Jackson Browne @ Symphony Hall, 27th June 2017

Jackson Browne still manages to maintain a looming presence upon the musical landscape well into a music career that has seen him releasing solo material since the dawning of the early 1970’s. I say “still”; simply because it is a joy to witness the kind of artist that is capable of packing out the Birmingham Symphony Hall on account of merit, rather than some desperate attempt to lure an audience via the plethora of social media outlets or afternoon slots on daytime television which signal the beginning of the end.

You simply will not catch Jackson Browne resorting to such tactics. There is a genuine integrity to the way in which he has carried himself all these years. The formula is really rather simple: quality songwriting and a genuine enthusiasm for producing the best version of yourself that you can possibly achieve. This is wholly apparent following this evening’s performance – oh, and in addition to the aforementioned formula, there is also the stunning voice married with the thoroughly engaging anecdotes that preface most of tonight’s setlist.

When an artist maintains such levels of dedication to the privilege of performing to others, it is no surprise to hear the circling chatter amongst those in attendance prior to the start of the show debating the likely setlist, having done their research on what has been played at Browne’s more recent shows. Some will be seeing Browne for the first time, but for the contingent surrounding me, this will be the umpteenth time of seeing their musical hero – the group behind, having travelled to Alaska, yes, Alaska for a show – that’s some dedication, a sentiment reciprocated once Browne and the longstanding group that make up his backing band take to the stage.

Tonight’s set is comprised of two parts, both of which manage to squeeze around ten songs into each slot. Browne opens with a torrent of songs which tumble from the stunningly lit stage: ‘Just Say Yeah’, ‘The Long Way Around’ and ‘Before the Deluge’ arrive and are graciously received by the Birmingham audience.

As anticipated, Browne makes no attempt to curb his political opinions, and it’s no surprise to hear Browne touch upon the political landscape in which the world currently finds itself. This signals the first cover of the evening as Browne readies himself for a performance of Randy Newman’s politically charged ‘A Piece of the Pie’, a song which affectionately mocks Browne himself, a note he is quick to reference along with, and most humorously, at the culmination of the song, that “it was meant to sound like that”, a reference to the comedic and calamitous timing employed by Newman.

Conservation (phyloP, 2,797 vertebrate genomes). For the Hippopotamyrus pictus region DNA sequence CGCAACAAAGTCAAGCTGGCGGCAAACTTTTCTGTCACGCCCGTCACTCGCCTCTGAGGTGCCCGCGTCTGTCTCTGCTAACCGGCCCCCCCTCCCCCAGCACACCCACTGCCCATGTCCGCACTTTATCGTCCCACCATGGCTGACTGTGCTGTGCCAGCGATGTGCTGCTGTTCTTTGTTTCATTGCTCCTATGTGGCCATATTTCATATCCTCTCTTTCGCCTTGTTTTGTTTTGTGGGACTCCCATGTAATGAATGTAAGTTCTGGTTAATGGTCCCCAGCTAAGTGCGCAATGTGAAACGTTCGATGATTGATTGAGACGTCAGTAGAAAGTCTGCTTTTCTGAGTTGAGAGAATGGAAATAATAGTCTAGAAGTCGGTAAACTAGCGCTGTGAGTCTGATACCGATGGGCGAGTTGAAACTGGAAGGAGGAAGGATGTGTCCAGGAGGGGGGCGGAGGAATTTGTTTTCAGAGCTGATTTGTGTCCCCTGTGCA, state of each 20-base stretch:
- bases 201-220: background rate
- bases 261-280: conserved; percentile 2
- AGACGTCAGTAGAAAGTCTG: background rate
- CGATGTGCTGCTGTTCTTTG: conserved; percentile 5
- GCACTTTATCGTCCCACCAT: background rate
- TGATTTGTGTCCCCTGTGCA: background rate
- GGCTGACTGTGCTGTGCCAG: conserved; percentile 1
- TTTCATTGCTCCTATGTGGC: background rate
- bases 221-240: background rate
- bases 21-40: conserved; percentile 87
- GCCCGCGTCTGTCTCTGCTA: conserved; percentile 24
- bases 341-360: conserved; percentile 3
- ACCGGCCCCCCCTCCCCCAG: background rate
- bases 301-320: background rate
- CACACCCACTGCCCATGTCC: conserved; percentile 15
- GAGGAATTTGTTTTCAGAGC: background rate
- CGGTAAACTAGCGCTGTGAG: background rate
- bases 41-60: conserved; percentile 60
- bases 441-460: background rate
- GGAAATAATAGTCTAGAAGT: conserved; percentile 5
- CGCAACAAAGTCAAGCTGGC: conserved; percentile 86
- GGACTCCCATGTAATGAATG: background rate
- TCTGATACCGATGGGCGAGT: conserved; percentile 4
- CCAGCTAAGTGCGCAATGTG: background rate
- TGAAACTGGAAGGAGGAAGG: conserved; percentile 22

The band has to be on their toes as Browne maintains his dedication to making each show a unique undertaking for all concerned. The audience is fully aware that should their request land favourably with Browne, they will be rewarded by not only hearing their request, but also taking pride in having played their part in shaping the experience for those in attendance.

The audiences’ requests reverberate around the hall at those momentary pauses between songs. Many will fail in their endeavours, but there will be those fortunate ones who offer up a request that chimes with Browne’s mindset, or simply awaken in him a feeling which he must exorcise through the music. This is most poignant following the request for ‘That Girl Could Sing’. Upon hearing this, Browne is flawed, and let’s out an enormous sigh, before striding to the piano, insistent the song is played to commemorate the muse of its creation, Valerie Carter, a once backing singer to Browne, and sometime lover who sadly passed away last year.

Another departed soul to have touched the life of Browne is Warren Zevon. He is honoured by his friend with a performance of the Zevon penned ‘Carmelita’. As the latter part of the setlist is upon us, Browne and company offer up ‘The Pretender’ and ‘Running on Empty ‘ before an encore that includes ‘Take It Easy’ and ‘Our Lady of the Well’. The room, already on their feet, bestow a rousing applause upon tonight’s performers. They have been treated to a masterful display in musicianship and most importantly, a genuine and enthused performance from a true artist.


Review: Chris Curtis

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